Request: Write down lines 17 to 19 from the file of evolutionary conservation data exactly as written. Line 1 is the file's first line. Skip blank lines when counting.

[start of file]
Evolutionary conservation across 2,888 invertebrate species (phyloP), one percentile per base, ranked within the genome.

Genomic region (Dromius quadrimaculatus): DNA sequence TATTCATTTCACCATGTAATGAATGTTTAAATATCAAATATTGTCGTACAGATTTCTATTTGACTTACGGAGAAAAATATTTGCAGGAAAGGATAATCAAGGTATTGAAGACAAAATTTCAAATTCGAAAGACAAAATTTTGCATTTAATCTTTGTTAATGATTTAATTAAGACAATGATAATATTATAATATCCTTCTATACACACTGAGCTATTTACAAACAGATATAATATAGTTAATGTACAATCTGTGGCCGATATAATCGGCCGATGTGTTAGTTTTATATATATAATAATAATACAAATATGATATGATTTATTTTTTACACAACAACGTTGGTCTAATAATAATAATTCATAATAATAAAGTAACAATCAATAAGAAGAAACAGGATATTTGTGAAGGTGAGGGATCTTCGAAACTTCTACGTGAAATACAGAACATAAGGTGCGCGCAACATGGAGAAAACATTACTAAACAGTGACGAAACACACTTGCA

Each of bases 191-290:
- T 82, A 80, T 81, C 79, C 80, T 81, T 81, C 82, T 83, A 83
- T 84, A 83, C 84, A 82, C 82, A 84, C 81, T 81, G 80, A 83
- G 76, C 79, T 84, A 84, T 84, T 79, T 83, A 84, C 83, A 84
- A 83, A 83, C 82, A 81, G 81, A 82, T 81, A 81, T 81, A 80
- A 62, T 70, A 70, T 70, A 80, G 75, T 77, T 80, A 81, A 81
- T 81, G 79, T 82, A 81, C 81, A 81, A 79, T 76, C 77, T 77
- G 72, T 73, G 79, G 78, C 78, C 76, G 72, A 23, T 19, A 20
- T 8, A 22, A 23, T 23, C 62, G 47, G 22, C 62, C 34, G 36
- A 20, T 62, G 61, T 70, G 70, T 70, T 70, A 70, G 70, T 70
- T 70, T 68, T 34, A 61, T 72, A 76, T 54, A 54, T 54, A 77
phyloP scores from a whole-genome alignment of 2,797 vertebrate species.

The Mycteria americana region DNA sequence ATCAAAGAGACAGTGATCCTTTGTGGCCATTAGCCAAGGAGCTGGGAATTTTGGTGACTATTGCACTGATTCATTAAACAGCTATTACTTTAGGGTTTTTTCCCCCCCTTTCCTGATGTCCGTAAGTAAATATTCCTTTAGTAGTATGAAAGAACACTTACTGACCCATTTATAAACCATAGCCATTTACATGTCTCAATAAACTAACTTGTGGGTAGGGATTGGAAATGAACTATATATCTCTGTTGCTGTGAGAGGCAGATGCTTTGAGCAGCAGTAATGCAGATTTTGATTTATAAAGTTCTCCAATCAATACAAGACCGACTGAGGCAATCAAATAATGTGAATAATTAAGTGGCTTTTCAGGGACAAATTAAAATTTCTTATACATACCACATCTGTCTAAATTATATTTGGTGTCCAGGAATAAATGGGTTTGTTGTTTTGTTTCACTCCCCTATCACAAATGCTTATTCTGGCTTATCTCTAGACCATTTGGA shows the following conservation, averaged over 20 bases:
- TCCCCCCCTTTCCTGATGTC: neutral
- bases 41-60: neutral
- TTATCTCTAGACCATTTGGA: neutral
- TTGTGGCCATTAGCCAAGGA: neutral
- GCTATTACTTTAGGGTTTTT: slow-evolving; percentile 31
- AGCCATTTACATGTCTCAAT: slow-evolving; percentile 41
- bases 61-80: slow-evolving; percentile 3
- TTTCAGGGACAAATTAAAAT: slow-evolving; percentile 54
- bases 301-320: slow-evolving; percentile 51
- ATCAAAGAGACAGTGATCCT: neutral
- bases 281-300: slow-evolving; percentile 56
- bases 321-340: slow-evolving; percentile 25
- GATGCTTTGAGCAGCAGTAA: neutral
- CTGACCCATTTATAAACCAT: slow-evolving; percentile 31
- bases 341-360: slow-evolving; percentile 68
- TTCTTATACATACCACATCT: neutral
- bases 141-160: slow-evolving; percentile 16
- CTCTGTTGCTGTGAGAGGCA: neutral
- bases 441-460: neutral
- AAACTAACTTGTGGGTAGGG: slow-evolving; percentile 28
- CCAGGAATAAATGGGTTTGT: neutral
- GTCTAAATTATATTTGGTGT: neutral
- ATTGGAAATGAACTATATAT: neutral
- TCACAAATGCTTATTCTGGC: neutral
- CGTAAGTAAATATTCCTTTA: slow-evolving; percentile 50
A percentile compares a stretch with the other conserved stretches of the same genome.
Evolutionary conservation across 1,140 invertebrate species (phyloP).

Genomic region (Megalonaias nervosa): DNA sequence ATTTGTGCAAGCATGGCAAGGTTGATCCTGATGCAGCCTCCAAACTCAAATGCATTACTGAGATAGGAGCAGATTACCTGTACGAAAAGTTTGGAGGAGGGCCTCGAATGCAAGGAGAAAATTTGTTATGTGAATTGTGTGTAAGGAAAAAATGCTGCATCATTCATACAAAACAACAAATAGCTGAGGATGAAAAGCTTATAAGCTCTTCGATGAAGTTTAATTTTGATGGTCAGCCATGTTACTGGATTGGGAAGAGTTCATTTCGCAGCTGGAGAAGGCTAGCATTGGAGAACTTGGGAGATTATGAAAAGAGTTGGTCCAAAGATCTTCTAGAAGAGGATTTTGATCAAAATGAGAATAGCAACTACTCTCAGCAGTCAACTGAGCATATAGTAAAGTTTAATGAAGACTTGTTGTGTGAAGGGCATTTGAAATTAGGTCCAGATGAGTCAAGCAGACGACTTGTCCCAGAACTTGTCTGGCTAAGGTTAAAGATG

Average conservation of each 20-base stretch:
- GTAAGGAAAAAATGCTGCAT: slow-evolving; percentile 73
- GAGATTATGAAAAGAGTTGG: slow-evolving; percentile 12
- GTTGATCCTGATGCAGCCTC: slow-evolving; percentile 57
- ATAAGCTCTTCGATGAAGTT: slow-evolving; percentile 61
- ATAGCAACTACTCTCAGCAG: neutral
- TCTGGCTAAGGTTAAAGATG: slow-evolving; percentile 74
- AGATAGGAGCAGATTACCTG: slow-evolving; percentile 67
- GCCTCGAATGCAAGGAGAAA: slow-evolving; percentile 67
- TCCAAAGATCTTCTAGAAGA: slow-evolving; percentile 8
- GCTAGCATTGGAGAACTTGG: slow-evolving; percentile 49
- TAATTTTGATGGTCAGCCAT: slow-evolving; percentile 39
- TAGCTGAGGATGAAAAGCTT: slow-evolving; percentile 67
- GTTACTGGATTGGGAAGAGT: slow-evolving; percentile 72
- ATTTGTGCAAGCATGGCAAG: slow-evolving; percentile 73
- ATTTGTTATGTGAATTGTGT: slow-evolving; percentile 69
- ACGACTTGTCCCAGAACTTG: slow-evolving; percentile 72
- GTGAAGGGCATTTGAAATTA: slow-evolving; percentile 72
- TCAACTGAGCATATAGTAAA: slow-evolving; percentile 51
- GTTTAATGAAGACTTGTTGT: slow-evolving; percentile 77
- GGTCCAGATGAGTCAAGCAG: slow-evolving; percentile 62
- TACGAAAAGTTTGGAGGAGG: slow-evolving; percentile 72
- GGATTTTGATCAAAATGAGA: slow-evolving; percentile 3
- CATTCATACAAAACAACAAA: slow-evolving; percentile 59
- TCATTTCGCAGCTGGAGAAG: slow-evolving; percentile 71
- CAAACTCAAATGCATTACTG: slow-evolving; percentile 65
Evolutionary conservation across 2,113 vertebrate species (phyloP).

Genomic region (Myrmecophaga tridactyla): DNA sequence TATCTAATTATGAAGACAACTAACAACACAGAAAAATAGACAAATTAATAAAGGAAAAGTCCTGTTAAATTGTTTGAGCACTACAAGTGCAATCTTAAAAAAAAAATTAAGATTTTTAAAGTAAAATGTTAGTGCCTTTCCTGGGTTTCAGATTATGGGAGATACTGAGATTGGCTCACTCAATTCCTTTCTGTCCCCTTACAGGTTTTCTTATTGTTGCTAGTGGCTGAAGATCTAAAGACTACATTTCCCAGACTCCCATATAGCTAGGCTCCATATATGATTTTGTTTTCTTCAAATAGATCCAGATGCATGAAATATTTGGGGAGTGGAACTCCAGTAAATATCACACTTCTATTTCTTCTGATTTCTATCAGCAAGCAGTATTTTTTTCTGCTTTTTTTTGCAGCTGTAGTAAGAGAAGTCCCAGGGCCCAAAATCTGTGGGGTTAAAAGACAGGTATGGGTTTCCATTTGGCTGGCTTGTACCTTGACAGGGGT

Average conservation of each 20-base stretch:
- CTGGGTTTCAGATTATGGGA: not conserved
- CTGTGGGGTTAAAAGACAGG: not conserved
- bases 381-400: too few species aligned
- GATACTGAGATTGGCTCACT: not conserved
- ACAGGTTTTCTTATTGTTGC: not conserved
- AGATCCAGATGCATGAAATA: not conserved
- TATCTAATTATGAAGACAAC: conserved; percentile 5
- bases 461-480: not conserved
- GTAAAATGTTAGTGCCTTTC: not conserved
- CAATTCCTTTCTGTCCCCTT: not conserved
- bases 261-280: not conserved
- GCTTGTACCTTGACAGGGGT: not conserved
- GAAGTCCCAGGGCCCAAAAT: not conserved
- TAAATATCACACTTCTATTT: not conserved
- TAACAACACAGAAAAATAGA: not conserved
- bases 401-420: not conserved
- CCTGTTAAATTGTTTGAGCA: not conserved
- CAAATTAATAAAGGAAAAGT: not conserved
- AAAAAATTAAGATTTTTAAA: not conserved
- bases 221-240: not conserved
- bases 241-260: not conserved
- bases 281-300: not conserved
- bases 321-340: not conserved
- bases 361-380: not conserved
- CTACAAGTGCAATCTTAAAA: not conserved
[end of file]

- bases 41-60: neutral
- TTATCTCTAGACCATTTGGA: neutral
- TTGTGGCCATTAGCCAAGGA: neutral